Destroyer’s ‘ken’ is a relaxing yet elegant journey

‘ken’ offers refreshing ‘80s post-punk complexion among monotonous indie rock

ae-DestroyerKenCover-CourtesyMergeRecords

Riddled with ambiguous allusions and wordplays, the lyricism in “ken” seems to be an exhaustive train of thought deep inside Bejar’s mind.

Courtesy Merge Records

Just five months after his previous group The New Pornographers released their own comeback album, Dan Bejar, the mastermind behind Destroyer, has come out with another extravagant and captivating record titled “ken.” Under the name Destroyer, Bejar hasn't put out one bad album in the past 20 years. His music is filled with atmospheric synths, a heap of pleasurable instrumentation, and rambling lyrics that leave the listener with a crossover of ‘80s post-punk and modern day indie rock. This mixture is always enjoyable, and “ken” continues to prove that Bejar is one of the most talented musicians of our time.

The album’s title doesn't refer to a person, but rather to the original title of Suede’s classic romantic ballad "The Wild Ones." Bejar didn't offer much in the way of explanation for the album’s title other than that the 1994 song comes from a time "when music first really came at me like a sickness." While the album doesn’t sound at all like Suede, the music is saturated with the same sort of reminiscent spirits of escape and mystery. “ken” is a warm and soothing sound that is backed with Bejar’s oddly comforting vocals. 

In a time where the indie rock genre seems to be so heavily dominated by the monotonous jangle pop, “ken” brings on a post-punk complexion that is innovative. The album’s opener “Sky’s Grey” follows the same format of the previous album’s intro track “Times Square,” but condenses it into a more appreciable version filled with obtuse lyrics and downplayed strings. 

As always, Bejar plays with his words here like no other. “I’ve been working on the new Oliver Twist,” he repeats, emphasizing individual words each time round. It’s a charming record that can easily be listened to on repeat. The album is heavily layered with synthesizers and prog guitars to really make an ‘80s atmospherical experience.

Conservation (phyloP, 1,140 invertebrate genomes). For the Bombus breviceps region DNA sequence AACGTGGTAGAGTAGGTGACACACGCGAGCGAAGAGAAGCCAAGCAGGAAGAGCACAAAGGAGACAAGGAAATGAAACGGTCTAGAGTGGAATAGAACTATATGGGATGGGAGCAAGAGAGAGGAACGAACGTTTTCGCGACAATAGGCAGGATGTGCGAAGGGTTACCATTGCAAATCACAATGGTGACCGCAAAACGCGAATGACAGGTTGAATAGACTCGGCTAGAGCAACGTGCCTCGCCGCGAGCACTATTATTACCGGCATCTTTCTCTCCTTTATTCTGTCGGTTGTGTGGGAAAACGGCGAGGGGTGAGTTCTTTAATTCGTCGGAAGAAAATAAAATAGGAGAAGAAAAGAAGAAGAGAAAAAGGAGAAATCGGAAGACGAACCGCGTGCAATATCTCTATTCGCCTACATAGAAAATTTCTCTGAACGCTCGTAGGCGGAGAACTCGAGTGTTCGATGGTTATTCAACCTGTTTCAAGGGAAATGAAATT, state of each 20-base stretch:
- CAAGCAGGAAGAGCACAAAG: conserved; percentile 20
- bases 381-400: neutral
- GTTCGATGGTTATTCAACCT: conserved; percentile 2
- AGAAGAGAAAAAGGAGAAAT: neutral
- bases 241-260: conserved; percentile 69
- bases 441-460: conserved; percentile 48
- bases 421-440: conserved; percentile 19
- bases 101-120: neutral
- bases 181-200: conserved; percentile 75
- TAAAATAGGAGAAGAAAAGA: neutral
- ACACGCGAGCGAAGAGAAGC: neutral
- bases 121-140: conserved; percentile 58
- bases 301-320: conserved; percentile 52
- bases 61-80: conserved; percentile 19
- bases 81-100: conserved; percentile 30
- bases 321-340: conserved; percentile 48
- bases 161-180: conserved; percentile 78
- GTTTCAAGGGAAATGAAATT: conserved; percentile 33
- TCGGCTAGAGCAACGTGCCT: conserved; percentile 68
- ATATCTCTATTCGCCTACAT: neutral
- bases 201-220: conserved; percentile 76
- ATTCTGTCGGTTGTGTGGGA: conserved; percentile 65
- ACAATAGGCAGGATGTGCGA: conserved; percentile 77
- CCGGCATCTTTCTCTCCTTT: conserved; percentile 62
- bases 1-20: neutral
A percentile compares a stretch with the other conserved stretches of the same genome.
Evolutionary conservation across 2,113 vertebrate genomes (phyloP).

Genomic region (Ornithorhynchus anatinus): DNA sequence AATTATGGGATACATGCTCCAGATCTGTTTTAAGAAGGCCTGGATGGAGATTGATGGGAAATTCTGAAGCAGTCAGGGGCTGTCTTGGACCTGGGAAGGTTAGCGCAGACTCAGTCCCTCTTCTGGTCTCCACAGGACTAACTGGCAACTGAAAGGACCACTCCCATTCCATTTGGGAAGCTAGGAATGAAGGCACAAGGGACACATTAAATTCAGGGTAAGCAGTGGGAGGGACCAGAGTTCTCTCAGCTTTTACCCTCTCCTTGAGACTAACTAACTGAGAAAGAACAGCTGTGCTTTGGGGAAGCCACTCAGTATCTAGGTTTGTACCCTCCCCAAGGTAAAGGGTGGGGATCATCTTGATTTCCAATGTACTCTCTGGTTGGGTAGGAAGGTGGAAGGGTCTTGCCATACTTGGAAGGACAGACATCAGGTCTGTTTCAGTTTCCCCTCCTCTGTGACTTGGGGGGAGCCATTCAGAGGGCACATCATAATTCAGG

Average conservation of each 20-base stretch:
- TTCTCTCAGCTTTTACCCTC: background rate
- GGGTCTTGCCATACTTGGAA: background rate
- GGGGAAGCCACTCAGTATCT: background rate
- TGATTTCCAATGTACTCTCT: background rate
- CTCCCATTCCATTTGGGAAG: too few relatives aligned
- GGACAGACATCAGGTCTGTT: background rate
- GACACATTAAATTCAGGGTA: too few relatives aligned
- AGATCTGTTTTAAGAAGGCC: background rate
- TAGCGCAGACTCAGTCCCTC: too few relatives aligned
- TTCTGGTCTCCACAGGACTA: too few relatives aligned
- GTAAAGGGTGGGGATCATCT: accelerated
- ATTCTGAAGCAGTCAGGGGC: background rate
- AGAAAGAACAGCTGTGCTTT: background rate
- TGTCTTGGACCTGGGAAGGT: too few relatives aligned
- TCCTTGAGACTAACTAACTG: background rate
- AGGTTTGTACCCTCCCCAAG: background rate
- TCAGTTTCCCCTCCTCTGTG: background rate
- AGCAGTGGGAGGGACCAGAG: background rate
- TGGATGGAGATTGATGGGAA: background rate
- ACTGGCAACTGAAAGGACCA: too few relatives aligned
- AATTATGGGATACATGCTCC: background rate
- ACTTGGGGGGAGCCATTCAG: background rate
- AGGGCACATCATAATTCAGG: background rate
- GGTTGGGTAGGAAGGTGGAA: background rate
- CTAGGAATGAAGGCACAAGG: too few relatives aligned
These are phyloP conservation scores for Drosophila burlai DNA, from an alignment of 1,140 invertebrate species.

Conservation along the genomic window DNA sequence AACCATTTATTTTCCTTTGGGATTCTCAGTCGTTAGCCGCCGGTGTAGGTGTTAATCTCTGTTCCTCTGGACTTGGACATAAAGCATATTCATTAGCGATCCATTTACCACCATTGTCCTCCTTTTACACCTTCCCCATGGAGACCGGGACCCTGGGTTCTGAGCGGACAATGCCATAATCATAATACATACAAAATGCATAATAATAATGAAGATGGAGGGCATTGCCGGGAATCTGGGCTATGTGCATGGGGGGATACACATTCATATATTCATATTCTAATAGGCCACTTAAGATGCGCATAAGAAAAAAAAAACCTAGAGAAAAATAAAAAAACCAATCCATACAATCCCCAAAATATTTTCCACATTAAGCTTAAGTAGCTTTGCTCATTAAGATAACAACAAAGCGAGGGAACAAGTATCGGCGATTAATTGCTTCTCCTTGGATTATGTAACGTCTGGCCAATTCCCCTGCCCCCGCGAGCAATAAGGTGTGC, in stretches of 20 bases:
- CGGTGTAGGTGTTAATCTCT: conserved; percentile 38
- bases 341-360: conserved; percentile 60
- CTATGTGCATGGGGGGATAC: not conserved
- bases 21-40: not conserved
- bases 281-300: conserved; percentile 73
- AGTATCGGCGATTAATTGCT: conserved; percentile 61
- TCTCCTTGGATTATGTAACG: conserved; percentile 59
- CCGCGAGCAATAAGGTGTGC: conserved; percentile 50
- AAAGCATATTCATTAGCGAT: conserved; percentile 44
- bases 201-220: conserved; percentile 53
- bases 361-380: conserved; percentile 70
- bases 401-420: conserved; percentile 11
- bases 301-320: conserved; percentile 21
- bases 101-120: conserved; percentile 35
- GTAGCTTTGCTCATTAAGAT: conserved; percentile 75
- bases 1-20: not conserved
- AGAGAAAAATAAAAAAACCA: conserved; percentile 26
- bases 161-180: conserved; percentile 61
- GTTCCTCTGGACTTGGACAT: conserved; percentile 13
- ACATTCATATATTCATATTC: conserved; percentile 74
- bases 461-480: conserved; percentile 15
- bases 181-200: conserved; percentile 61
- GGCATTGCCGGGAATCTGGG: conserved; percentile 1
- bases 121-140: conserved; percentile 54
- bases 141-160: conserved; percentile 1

It’s the obscurity of the album’s composition that makes Destroyer’s music seem like such a luxury. This album is an enchanting trek to journey through, especially with Bejar being more representative than ever before. There are bizarre horns, false fades and plenty of unexpectedly short tracks — not a single one exceeds five minutes. 

Riddled with ambiguous allusions and wordplays, the lyricism in “ken” seems to be an exhaustive train of thought deep inside Bejar’s mind. The true meaning behind the album is quite difficult to decipher. Perhaps Bejar suggests that it’s up to the listener to decide in "A Light Travels Down the Catwalk" when he sings “Strike an empty pose / A pose ain’t always empty.” Initially, “ken” may give the impression of simple music to be played while wine-tasting, but it truly resembles an open self-reflection of Bejar’s life that is quite delightful.

A first time listener of the band may find “ken” to be shallow and somewhat of a boring listen. Initially, it is not uncommon to find Destroyer’s music to sound like elevator tunes. But the reality is that with more listens, the album’s coherence and fluency increases significantly. The band’s 12th record is nothing new, but it offers a consistency like no other in a lengthy discography, which is certainly a recognizable feat in modern music. “ken” may not be the triumph that “Kaputt” was, nor is it the breath of fresh air “Destroyer's Rubies” represented, but it certainly resembles an appreciable work of art, further illustrating the magnificence of Dan Bejar’s extensive career. 

related stories